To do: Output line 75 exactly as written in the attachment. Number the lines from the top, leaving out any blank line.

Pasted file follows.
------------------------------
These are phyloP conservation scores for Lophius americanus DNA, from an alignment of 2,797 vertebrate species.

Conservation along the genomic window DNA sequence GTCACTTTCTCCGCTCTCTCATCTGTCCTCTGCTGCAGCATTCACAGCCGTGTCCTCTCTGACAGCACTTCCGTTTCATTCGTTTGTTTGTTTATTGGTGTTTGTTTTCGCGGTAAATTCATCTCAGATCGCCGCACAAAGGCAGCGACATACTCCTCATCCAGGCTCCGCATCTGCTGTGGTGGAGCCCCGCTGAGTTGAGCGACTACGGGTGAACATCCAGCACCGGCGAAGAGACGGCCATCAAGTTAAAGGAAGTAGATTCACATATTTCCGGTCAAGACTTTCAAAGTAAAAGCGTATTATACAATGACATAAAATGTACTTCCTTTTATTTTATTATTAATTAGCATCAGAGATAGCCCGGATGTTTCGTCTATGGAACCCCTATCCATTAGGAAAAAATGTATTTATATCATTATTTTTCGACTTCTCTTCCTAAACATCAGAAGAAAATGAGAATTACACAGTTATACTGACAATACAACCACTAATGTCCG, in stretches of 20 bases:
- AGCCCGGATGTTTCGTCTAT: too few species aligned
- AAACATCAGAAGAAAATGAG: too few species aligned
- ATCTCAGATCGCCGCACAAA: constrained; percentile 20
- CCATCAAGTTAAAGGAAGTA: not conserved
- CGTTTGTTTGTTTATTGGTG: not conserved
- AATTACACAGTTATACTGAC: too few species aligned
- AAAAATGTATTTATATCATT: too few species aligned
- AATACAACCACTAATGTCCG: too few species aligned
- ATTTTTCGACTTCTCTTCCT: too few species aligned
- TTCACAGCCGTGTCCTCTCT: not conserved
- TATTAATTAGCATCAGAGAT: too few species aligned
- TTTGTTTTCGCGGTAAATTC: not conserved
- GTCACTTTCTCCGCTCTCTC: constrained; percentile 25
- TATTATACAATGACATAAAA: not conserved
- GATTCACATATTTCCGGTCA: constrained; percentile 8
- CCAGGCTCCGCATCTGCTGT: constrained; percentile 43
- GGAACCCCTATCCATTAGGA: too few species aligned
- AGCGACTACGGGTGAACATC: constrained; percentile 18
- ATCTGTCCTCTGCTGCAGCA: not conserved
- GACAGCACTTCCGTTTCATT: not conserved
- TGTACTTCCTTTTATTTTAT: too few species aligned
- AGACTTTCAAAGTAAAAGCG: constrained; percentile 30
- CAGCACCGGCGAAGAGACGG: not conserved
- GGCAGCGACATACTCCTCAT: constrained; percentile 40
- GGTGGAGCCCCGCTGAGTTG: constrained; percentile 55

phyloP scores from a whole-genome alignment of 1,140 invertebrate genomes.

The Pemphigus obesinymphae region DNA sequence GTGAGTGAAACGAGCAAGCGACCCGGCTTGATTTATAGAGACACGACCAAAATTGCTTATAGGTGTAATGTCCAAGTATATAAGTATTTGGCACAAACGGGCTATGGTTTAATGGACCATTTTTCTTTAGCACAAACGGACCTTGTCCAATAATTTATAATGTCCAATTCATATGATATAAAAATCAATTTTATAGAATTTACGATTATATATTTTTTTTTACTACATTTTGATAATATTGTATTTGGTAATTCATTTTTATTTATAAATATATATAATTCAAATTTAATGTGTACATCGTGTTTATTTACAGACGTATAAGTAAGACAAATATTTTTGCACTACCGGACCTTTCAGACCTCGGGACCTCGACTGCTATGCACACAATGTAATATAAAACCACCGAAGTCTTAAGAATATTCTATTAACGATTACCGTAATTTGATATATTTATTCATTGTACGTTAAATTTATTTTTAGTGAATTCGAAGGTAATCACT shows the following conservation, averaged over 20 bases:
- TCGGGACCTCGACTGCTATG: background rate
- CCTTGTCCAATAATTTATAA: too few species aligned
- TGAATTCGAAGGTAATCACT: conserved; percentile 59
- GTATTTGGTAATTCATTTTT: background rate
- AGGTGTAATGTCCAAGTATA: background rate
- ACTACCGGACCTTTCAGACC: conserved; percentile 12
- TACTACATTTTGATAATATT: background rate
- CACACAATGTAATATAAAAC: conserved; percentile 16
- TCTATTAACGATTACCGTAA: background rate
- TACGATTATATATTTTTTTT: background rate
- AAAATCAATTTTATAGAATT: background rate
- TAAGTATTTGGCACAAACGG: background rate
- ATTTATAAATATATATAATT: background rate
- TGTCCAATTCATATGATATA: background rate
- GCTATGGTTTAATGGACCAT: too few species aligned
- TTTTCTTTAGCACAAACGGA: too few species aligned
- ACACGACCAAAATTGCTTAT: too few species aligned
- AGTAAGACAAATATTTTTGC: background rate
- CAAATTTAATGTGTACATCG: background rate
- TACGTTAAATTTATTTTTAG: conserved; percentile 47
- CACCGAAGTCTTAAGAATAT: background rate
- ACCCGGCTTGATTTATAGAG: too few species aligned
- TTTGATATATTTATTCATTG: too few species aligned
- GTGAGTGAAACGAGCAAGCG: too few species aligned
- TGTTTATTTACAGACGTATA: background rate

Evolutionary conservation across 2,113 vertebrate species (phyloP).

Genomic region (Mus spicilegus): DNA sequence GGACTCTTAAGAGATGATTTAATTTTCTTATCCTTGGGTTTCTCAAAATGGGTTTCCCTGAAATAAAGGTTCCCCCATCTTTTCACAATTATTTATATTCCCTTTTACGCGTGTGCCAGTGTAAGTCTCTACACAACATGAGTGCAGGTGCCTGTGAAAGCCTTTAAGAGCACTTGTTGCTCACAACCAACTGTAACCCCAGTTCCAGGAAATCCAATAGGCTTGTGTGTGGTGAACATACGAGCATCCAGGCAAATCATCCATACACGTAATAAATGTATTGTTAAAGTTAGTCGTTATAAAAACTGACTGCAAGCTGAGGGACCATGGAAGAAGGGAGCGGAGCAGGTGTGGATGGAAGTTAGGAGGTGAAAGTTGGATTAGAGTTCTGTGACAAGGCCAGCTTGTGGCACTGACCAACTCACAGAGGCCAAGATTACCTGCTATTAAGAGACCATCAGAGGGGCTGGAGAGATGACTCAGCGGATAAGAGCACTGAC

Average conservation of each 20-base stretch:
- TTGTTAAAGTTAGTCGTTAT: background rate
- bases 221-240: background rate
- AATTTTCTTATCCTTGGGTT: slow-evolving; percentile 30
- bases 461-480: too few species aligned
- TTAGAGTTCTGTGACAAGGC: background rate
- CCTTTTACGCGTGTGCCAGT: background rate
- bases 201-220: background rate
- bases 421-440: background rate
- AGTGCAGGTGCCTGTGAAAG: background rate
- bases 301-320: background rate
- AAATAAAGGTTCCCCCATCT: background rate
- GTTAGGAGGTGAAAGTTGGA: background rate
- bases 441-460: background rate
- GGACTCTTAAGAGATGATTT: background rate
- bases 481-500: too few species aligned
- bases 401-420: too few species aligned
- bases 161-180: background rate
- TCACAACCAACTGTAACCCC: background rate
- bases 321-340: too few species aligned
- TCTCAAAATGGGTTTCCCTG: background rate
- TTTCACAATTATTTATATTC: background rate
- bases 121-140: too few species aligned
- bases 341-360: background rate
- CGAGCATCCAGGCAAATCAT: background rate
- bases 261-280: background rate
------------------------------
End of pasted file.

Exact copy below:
- TCACAACCAACTGTAACCCC: background rate